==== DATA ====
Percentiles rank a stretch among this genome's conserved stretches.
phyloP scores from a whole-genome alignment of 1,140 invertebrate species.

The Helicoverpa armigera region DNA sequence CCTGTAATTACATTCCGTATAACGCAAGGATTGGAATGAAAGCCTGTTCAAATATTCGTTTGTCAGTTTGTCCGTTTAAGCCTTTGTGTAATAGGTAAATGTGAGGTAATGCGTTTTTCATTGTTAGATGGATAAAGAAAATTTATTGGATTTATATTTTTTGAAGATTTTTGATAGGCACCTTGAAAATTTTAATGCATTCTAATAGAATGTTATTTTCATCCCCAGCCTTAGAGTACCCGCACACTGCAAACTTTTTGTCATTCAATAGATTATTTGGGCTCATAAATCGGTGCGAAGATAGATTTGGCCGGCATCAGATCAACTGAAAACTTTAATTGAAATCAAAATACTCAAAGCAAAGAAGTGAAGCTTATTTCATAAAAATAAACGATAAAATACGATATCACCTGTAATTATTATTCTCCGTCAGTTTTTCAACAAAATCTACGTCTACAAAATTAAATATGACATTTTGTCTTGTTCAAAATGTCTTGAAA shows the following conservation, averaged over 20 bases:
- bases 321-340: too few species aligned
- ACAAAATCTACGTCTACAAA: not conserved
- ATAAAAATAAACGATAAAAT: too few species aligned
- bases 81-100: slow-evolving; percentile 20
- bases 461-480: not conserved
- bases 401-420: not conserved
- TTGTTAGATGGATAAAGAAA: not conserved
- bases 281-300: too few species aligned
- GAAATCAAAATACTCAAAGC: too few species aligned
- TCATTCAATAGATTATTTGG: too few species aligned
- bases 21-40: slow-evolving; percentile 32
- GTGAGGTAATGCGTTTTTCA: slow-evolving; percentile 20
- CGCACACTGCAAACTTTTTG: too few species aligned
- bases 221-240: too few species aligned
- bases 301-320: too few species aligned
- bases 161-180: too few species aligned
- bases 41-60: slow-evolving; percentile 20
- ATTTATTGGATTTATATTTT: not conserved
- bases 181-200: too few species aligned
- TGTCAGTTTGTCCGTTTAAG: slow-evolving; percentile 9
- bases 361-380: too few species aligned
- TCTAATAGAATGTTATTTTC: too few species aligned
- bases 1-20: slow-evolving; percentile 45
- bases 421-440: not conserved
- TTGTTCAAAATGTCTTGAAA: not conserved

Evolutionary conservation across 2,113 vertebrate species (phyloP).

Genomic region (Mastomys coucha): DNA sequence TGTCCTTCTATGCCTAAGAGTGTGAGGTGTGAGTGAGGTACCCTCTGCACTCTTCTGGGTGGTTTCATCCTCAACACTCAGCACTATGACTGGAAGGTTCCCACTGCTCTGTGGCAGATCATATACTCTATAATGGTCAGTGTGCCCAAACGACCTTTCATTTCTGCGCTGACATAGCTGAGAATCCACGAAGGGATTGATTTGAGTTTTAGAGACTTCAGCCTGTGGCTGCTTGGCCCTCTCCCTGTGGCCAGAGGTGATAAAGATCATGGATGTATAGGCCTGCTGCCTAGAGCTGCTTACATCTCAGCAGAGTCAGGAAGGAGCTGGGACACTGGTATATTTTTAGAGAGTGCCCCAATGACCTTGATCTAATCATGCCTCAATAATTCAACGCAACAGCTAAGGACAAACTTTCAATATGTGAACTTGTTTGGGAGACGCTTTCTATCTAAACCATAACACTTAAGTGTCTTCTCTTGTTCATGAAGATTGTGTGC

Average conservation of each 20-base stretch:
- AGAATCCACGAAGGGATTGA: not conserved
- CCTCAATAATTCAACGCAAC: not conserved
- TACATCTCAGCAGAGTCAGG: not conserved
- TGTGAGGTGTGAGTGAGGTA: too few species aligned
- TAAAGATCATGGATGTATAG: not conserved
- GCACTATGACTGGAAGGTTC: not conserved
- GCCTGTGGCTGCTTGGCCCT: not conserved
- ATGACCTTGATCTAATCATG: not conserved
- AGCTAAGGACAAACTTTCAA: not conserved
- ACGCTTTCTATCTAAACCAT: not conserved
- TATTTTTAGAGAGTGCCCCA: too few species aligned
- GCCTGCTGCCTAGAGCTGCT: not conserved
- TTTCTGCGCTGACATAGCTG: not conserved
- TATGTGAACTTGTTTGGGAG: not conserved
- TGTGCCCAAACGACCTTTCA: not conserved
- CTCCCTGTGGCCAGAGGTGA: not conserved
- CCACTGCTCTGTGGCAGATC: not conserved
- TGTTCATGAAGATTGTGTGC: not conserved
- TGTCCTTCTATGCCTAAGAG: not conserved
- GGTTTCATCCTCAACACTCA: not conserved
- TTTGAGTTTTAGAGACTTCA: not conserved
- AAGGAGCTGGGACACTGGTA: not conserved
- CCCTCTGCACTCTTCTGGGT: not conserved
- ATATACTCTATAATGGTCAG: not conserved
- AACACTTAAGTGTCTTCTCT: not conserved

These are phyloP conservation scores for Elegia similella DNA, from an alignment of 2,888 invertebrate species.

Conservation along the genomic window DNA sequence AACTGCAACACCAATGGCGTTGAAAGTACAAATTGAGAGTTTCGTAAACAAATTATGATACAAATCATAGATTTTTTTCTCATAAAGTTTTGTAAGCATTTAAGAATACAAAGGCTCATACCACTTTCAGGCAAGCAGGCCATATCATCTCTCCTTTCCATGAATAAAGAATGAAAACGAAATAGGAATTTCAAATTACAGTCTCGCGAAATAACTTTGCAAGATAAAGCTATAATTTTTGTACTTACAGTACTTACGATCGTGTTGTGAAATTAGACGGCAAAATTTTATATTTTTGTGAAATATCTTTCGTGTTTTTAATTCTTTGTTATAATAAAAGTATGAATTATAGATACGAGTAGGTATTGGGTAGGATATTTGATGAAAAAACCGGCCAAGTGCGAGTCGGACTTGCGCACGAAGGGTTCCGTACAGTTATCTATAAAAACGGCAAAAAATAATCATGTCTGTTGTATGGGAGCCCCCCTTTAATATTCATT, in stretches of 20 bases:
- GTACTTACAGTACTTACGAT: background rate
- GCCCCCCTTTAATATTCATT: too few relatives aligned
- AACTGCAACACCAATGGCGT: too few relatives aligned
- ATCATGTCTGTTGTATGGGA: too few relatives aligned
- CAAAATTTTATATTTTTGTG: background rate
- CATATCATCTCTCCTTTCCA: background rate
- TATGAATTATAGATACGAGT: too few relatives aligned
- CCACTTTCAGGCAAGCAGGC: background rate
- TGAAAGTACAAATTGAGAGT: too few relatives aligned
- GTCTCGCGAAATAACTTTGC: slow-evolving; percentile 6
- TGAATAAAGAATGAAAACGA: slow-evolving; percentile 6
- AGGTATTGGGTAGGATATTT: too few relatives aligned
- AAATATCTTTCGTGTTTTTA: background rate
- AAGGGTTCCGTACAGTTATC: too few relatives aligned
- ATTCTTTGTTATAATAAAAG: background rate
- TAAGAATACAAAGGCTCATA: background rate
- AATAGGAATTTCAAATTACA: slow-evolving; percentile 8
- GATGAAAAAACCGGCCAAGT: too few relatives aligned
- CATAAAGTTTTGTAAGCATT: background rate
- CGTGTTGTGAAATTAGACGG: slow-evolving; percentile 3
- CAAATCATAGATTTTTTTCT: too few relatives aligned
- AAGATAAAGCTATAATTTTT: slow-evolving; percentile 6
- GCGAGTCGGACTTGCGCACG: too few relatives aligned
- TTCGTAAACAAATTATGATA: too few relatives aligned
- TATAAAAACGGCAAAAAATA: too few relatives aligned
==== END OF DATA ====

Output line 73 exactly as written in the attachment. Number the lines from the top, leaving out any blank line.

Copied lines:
- ATTCTTTGTTATAATAAAAG: background rate